EC public consultation of Creative Content Online
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On 3 January 2008, the European Commission (EC) launched a public consultation for the preparation of a recommendation on Creative Content Online to be adopted by the European Parliament and Council that calls for a common legal environment for online content, proposing multi-territory licences.
In the opinion of the European Commission, EU policies should support the rapid implementation of "new services and related business models for the creation and circulation of European content and knowledge online."
As a result of the public consultation on "Content Online in the Single Market" launched by the EC in July 2006, there were several calls for the encouragement of the cooperation between industry, right holders and consumers on issues such as DRMs or Content Online as well as for financial support and promotion of DRMs interoperability standards. An independent study "Interactive Content and Convergence" that followed the consultation in 2006 gave an overview of the issues to be addressed for the development of new content services in the EU.
Based on the results of the consultation and of the study, the Commission proposes in the newly launched consultation four main horizontal directions of action at EU-level: availability of creative content; multi-territory licensing for creative content; interoperability and transparency of DRMs; and legal offers and piracy.
Some concerns have been expressed by digital media rights activists such as the EDRI-member Open Rights Group (ORG) who believe that the EC plan goes beyond copyright, and that consumer rights could be affected by it. "Looking at some of the details of the European Commission consultation document it seems to be that they are proposing a lot more than just a cross Europe licensing scheme. (...) There is stuff here about transparency and interoperability in digital rights management systems, there is stuff about codes of conduct between internet service providers and rights holders to encourage legal access and discourage unauthorised file sharing." stated Becky Hogg, executive director of ORG.
However, the EC opinion is that all the different national copyright laws and other intellectual property rights are holding back the film, music and game industries. "Europe's content sector is suffering under its regulatory fragmentation, under its lack of clear, consumer-friendly rules for accessing copyright-protected online content, and serious disagreements between stakeholders about fundamental issues such as levies and private copying," was the EU Commissioner for the Information Society and Media,Viviane Reding's statement.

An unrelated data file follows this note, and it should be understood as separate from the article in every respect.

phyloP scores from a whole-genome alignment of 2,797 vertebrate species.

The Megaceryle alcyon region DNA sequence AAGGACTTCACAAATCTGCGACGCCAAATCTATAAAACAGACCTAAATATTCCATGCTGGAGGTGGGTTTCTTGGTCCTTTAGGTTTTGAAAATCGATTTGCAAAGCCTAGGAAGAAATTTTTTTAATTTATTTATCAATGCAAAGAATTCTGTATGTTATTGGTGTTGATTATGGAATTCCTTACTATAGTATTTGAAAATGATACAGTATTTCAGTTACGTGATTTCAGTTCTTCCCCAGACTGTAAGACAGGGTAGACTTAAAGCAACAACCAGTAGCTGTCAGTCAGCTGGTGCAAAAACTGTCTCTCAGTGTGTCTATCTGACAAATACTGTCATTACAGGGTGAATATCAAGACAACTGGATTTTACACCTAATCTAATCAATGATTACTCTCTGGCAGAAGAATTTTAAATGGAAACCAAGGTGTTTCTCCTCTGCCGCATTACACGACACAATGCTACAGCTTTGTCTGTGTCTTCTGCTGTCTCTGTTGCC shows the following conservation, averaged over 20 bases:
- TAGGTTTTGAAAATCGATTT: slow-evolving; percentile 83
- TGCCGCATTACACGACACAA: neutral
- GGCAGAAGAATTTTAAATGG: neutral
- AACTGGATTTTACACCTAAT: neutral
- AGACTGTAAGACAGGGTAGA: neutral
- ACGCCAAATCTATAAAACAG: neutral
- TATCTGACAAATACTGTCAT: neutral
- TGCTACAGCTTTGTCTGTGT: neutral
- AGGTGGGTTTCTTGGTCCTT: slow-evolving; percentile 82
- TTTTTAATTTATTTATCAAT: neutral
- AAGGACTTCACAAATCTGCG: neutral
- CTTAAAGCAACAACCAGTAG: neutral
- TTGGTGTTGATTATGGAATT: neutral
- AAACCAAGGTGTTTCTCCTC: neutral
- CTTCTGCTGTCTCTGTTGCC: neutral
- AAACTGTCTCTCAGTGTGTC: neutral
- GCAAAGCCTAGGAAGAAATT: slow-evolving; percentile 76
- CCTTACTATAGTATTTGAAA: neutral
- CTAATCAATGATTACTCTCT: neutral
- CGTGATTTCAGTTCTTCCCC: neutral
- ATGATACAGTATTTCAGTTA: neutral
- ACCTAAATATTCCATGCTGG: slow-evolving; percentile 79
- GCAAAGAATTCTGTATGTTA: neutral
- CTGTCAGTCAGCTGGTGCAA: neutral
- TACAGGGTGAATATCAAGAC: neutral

DRM seems to fade out, after Sony BMG announced at the beginning of 2008 that it plans to give up to DRM for its music, thus becoming the last of the top four music labels to throw the towel on this subject. But the EC consultation paper wants to put it back in business, planning "a framework for DRM transparency concerning, amongst others, the interoperability of different DRMs, and ensuring that consumers are properly informed of any usage restrictions placed on downloaded content, as well as of the interoperability of related online services."
The consultation closes on 29 February 2008 following which, by the middle of 2008, Reding will make formal recommendations on new ways to achieve a single online content market for 500 million potential consumers, predicted to be worth 8.3 billion euros by 2010 by the study on "Interactive content and convergence" commissioned by Information Society and Media Directorate-General of the European Commission and published on 25 January 2007.
Commission consultation: the need for pan-European copyright licences
Single European market plan for creative online content (4.01.2008)
Communication from the Commission on Creative Content Online in the Single
Commission adopts strategy for "Creative Content Online" (3.01.2008)
Sony BMG Plans to Drop DRM (4.01.2008)
EDRi-gram: Creative content online - main topic in new EC documents